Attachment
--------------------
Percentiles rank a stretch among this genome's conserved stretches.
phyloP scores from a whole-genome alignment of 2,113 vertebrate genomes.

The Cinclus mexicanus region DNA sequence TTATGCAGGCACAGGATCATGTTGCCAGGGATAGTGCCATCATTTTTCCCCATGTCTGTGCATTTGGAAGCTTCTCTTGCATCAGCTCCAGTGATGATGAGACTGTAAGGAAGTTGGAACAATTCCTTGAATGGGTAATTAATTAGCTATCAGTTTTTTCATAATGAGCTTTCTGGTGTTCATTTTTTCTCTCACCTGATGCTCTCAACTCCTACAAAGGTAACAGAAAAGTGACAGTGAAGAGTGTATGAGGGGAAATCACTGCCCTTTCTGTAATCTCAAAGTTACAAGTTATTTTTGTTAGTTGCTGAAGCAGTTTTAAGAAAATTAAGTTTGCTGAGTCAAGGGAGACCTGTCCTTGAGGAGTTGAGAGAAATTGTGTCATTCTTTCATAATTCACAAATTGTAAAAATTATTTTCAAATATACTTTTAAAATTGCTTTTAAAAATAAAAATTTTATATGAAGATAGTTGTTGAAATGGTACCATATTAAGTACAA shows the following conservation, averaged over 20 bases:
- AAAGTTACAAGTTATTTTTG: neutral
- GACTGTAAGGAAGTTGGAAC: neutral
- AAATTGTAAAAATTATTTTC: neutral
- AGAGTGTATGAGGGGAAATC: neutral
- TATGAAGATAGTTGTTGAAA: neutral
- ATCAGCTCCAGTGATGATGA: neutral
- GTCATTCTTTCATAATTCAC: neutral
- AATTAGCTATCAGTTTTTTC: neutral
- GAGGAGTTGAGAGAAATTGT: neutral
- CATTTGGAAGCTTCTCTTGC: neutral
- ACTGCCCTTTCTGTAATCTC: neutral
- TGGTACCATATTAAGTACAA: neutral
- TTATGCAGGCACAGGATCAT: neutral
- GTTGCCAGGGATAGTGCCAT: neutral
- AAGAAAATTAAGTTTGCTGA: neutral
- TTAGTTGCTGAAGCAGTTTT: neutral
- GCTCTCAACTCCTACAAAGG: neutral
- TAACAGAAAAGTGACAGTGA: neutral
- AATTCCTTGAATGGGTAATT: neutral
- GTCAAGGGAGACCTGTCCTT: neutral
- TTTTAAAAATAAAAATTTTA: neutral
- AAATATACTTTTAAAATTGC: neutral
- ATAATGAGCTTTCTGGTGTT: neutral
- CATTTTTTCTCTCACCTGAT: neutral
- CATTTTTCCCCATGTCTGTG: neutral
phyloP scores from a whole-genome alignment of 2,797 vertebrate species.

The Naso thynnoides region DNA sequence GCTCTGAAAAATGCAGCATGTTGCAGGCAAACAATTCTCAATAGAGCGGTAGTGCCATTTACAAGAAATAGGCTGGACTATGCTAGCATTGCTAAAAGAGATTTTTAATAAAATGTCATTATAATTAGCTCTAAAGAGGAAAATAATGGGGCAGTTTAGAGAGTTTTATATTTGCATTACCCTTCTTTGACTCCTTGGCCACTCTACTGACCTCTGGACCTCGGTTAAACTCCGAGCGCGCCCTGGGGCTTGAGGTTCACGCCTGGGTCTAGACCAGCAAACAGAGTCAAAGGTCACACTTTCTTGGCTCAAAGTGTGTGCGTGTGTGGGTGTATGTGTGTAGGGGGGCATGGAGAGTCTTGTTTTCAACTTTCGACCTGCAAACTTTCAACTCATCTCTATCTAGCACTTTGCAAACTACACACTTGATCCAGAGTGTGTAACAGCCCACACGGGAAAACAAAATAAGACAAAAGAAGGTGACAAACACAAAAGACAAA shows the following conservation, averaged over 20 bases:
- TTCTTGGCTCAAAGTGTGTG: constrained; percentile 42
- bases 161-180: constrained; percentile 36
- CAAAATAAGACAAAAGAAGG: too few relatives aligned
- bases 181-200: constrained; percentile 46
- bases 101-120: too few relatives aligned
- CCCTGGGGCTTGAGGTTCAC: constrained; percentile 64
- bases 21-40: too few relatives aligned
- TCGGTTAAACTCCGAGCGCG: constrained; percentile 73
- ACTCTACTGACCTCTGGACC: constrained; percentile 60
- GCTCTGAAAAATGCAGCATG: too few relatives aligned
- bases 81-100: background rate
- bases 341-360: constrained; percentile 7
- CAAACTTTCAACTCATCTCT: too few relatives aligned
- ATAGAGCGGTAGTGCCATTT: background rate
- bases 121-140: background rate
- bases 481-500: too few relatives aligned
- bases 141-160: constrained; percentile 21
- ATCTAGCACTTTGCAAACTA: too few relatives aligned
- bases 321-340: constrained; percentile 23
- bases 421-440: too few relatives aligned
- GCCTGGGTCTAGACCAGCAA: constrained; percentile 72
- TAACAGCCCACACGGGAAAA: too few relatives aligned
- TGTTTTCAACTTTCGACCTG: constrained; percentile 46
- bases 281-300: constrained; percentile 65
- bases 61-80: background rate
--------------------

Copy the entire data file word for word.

Percentiles rank a stretch among this genome's conserved stretches.
phyloP scores from a whole-genome alignment of 2,113 vertebrate genomes.

The Cinclus mexicanus region DNA sequence TTATGCAGGCACAGGATCATGTTGCCAGGGATAGTGCCATCATTTTTCCCCATGTCTGTGCATTTGGAAGCTTCTCTTGCATCAGCTCCAGTGATGATGAGACTGTAAGGAAGTTGGAACAATTCCTTGAATGGGTAATTAATTAGCTATCAGTTTTTTCATAATGAGCTTTCTGGTGTTCATTTTTTCTCTCACCTGATGCTCTCAACTCCTACAAAGGTAACAGAAAAGTGACAGTGAAGAGTGTATGAGGGGAAATCACTGCCCTTTCTGTAATCTCAAAGTTACAAGTTATTTTTGTTAGTTGCTGAAGCAGTTTTAAGAAAATTAAGTTTGCTGAGTCAAGGGAGACCTGTCCTTGAGGAGTTGAGAGAAATTGTGTCATTCTTTCATAATTCACAAATTGTAAAAATTATTTTCAAATATACTTTTAAAATTGCTTTTAAAAATAAAAATTTTATATGAAGATAGTTGTTGAAATGGTACCATATTAAGTACAA shows the following conservation, averaged over 20 bases:
- AAAGTTACAAGTTATTTTTG: neutral
- GACTGTAAGGAAGTTGGAAC: neutral
- AAATTGTAAAAATTATTTTC: neutral
- AGAGTGTATGAGGGGAAATC: neutral
- TATGAAGATAGTTGTTGAAA: neutral
- ATCAGCTCCAGTGATGATGA: neutral
- GTCATTCTTTCATAATTCAC: neutral
- AATTAGCTATCAGTTTTTTC: neutral
- GAGGAGTTGAGAGAAATTGT: neutral
- CATTTGGAAGCTTCTCTTGC: neutral
- ACTGCCCTTTCTGTAATCTC: neutral
- TGGTACCATATTAAGTACAA: neutral
- TTATGCAGGCACAGGATCAT: neutral
- GTTGCCAGGGATAGTGCCAT: neutral
- AAGAAAATTAAGTTTGCTGA: neutral
- TTAGTTGCTGAAGCAGTTTT: neutral
- GCTCTCAACTCCTACAAAGG: neutral
- TAACAGAAAAGTGACAGTGA: neutral
- AATTCCTTGAATGGGTAATT: neutral
- GTCAAGGGAGACCTGTCCTT: neutral
- TTTTAAAAATAAAAATTTTA: neutral
- AAATATACTTTTAAAATTGC: neutral
- ATAATGAGCTTTCTGGTGTT: neutral
- CATTTTTTCTCTCACCTGAT: neutral
- CATTTTTCCCCATGTCTGTG: neutral
phyloP scores from a whole-genome alignment of 2,797 vertebrate species.

The Naso thynnoides region DNA sequence GCTCTGAAAAATGCAGCATGTTGCAGGCAAACAATTCTCAATAGAGCGGTAGTGCCATTTACAAGAAATAGGCTGGACTATGCTAGCATTGCTAAAAGAGATTTTTAATAAAATGTCATTATAATTAGCTCTAAAGAGGAAAATAATGGGGCAGTTTAGAGAGTTTTATATTTGCATTACCCTTCTTTGACTCCTTGGCCACTCTACTGACCTCTGGACCTCGGTTAAACTCCGAGCGCGCCCTGGGGCTTGAGGTTCACGCCTGGGTCTAGACCAGCAAACAGAGTCAAAGGTCACACTTTCTTGGCTCAAAGTGTGTGCGTGTGTGGGTGTATGTGTGTAGGGGGGCATGGAGAGTCTTGTTTTCAACTTTCGACCTGCAAACTTTCAACTCATCTCTATCTAGCACTTTGCAAACTACACACTTGATCCAGAGTGTGTAACAGCCCACACGGGAAAACAAAATAAGACAAAAGAAGGTGACAAACACAAAAGACAAA shows the following conservation, averaged over 20 bases:
- TTCTTGGCTCAAAGTGTGTG: constrained; percentile 42
- bases 161-180: constrained; percentile 36
- CAAAATAAGACAAAAGAAGG: too few relatives aligned
- bases 181-200: constrained; percentile 46
- bases 101-120: too few relatives aligned
- CCCTGGGGCTTGAGGTTCAC: constrained; percentile 64
- bases 21-40: too few relatives aligned
- TCGGTTAAACTCCGAGCGCG: constrained; percentile 73
- ACTCTACTGACCTCTGGACC: constrained; percentile 60
- GCTCTGAAAAATGCAGCATG: too few relatives aligned
- bases 81-100: background rate
- bases 341-360: constrained; percentile 7
- CAAACTTTCAACTCATCTCT: too few relatives aligned
- ATAGAGCGGTAGTGCCATTT: background rate
- bases 121-140: background rate
- bases 481-500: too few relatives aligned
- bases 141-160: constrained; percentile 21
- ATCTAGCACTTTGCAAACTA: too few relatives aligned
- bases 321-340: constrained; percentile 23
- bases 421-440: too few relatives aligned
- GCCTGGGTCTAGACCAGCAA: constrained; percentile 72
- TAACAGCCCACACGGGAAAA: too few relatives aligned
- TGTTTTCAACTTTCGACCTG: constrained; percentile 46
- bases 281-300: constrained; percentile 65
- bases 61-80: background rate